The Wicked + The Divine 1373 (One-Shot)
Writer: Kieron Gillen
Artist / Variant Cover: Ryan Kelly
Cover: Jamie McKelvie, Matthew Wilson
Letterer: Clayton Cowles
Publisher: Image Comics
Release Date: September 26, 2018
I had a chance to read a The Wicked + The Divine 1373 (one-shot) over the weekend and I’ve got to say, I love my job.
If you’re not familiar with the on-going series from Image Comics, the story follows “The Pantheon,” a group of 12 gods that are reincarnated every 90 years in cycle called the Recurrence.” The caveat is they will die within two years and the 90 year cycle continues.
As of this writing there have been 39 singles issues. Further, December 5, 2018 the final arc begins so you’d better get caught up quick if you don’t want any spoilers from your buddies!
This is particular book, The Wicked + The Divine 1373, is the final one-shot in the series of historical specials and it’s a masterful piece of work.
The Transubstantiation of Lucifer… [tells] the story of penitent nun Lucifer hearing the confession of penitent murderer Ananke. Yes, everyone will be sorry.
The story takes place in 1373, twenty-two years since the Black Death ravaged the people of Europe and two years after the Recurrence of 1371.
The gods are dead, save Lucifer—reincarnated as a nun—who hears the confession of Ananke.
Readers who aren’t familiar with the premise of The Wicked + The Divine might feel a little lost reading this book but let’s be honest: it’s not geared towards those readers.
(Full disclosure: I haven’t read this series before now but a quick primer on the internet and I had the gist—I will definitely be catching up with this series.)
The Wicked + The Divine 1373: Dark, Yet is Shines a Light of Truth
Gillen spins a dark tale. A tale that after reading might encourage readers to confesses their sins to friends, priests, or more likely their bartender.
Without revealing too much of the story, even gods feel the need to confess their misdeeds even if they aren’t really sorry. In truth, they want—they need—to be remembered.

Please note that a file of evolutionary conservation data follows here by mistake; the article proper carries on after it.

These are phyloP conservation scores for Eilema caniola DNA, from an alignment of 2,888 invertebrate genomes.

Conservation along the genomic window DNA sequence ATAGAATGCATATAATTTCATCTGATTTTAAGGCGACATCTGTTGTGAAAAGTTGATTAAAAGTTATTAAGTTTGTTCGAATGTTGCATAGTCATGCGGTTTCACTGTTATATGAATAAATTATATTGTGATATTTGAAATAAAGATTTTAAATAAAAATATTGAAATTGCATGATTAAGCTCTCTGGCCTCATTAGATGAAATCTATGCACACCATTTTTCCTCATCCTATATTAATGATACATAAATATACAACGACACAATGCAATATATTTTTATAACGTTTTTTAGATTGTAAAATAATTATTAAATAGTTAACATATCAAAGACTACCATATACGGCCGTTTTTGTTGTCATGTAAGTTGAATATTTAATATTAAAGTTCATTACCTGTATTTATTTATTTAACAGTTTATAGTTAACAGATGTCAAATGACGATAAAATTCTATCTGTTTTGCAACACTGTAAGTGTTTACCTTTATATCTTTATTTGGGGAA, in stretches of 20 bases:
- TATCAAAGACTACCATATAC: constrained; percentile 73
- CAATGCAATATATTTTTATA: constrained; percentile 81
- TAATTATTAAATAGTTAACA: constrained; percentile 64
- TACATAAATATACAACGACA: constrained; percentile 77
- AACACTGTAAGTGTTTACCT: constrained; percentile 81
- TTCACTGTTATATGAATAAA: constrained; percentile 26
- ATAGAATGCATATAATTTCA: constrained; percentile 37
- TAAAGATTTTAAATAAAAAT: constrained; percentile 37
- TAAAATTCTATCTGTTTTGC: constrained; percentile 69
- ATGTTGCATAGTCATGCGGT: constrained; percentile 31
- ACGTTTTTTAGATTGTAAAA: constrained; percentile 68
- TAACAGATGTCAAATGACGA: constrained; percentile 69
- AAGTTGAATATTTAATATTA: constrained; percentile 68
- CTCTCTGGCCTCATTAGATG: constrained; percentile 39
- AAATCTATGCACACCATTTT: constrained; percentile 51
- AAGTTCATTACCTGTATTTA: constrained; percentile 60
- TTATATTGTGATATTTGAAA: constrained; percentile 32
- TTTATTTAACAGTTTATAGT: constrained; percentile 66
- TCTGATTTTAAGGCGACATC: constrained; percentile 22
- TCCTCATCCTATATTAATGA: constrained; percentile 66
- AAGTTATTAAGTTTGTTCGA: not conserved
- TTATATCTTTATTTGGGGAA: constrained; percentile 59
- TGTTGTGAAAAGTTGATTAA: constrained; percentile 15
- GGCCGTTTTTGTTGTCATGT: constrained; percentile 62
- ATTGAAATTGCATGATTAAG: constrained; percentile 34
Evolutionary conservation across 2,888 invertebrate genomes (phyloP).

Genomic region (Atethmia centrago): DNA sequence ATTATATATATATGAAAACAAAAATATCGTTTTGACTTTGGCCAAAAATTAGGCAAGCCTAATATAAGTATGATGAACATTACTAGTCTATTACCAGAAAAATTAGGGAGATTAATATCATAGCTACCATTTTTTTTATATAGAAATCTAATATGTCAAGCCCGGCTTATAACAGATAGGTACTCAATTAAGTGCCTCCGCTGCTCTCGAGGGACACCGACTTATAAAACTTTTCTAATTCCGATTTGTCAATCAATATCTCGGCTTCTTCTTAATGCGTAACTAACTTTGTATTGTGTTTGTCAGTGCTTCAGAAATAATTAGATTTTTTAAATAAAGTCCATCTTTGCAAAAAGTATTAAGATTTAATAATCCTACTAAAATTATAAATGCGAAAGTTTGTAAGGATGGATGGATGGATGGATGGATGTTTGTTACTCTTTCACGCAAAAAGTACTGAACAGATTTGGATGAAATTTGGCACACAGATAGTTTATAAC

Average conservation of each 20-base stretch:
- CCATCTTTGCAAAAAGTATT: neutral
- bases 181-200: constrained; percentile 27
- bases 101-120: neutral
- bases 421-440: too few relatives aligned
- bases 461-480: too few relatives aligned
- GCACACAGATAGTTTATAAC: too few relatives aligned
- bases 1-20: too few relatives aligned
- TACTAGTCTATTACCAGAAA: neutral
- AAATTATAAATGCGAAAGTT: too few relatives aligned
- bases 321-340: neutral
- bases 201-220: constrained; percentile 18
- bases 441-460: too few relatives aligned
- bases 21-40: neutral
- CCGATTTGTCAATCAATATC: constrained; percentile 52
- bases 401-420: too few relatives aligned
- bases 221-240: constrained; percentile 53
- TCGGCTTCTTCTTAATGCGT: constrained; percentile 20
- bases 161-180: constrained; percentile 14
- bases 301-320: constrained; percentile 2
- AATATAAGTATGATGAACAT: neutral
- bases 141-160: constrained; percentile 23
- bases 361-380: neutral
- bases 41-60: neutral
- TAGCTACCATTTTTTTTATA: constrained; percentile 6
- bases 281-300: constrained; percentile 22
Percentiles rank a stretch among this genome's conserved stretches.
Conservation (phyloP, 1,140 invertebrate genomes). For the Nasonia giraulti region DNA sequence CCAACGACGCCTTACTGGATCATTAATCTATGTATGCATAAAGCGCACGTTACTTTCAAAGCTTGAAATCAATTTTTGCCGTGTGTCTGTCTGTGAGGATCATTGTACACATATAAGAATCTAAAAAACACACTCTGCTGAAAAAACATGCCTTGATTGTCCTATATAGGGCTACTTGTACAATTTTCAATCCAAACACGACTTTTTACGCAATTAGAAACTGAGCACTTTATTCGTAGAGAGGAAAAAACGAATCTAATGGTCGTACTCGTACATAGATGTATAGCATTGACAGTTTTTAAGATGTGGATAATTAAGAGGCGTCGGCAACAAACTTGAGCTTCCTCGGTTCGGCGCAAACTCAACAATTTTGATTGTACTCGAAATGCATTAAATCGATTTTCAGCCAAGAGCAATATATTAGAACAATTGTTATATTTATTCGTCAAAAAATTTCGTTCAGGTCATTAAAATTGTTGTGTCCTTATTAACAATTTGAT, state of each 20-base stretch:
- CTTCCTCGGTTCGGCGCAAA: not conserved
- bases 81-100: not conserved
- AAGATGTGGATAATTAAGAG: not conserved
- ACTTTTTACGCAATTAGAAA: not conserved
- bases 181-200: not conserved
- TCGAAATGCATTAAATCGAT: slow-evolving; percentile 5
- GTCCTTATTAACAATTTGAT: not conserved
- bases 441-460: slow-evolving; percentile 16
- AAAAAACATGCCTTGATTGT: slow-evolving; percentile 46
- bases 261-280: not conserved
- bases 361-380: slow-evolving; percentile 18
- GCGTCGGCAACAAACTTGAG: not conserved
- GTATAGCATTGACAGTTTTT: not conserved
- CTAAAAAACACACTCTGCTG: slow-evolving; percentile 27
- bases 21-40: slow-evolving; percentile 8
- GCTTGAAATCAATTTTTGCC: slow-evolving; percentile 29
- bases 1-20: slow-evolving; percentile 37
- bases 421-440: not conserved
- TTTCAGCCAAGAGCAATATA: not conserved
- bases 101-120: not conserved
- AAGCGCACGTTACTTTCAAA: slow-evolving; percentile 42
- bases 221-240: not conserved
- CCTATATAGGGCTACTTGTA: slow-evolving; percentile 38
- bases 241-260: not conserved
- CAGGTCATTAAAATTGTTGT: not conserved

It’s a reflection of real life. Death comes for us all but there’s some sense of immortality for those that history chooses to remember. Is that what Gillen was going for? I don’t know but that’s what was spinning through my head as I was reading.
Dark and Filthy: The Black Death’s Stage is Set
The inks and colors of Ryan Kelly and Matthew Wilson, respectively, match the tone of Gillen’s vision. It’s dark and filthy, just what you would expect from the setting of plague-ravaged Europe. As a matter of fact, I actually felt like I had to wash my hands after reading, you know, just in case!
It’s this dark, grimy tone that truly make Lucifer’s eyes pop out—the blood-red sclera and glowing yellow iris makes one feel like they are indeed looking in the eyes of the devil-incarnate. Effective and creepy.
As usual, I loved the lettering work of Clayton Cowles; his work is superb. As you read, you can hear the whispers, the shock in people’s voices, and the anger. And more often than not, it’s not a bold word or phrase that he uses to accomplish this feat; it’s the perfect placement and/or size of the word balloons. Cowles is at the top of his game in this book.
The Wicked + The Divine 1373 (one-shot): Final Thoughts
I’m an old-fashioned guy who still loves to read his favourite books the old-fashioned way: in my hands.
This is a book I will getting in hard-copy and if you like good storytelling with a meaningful message, The Wicked + The Divine 1373 is your kind of book.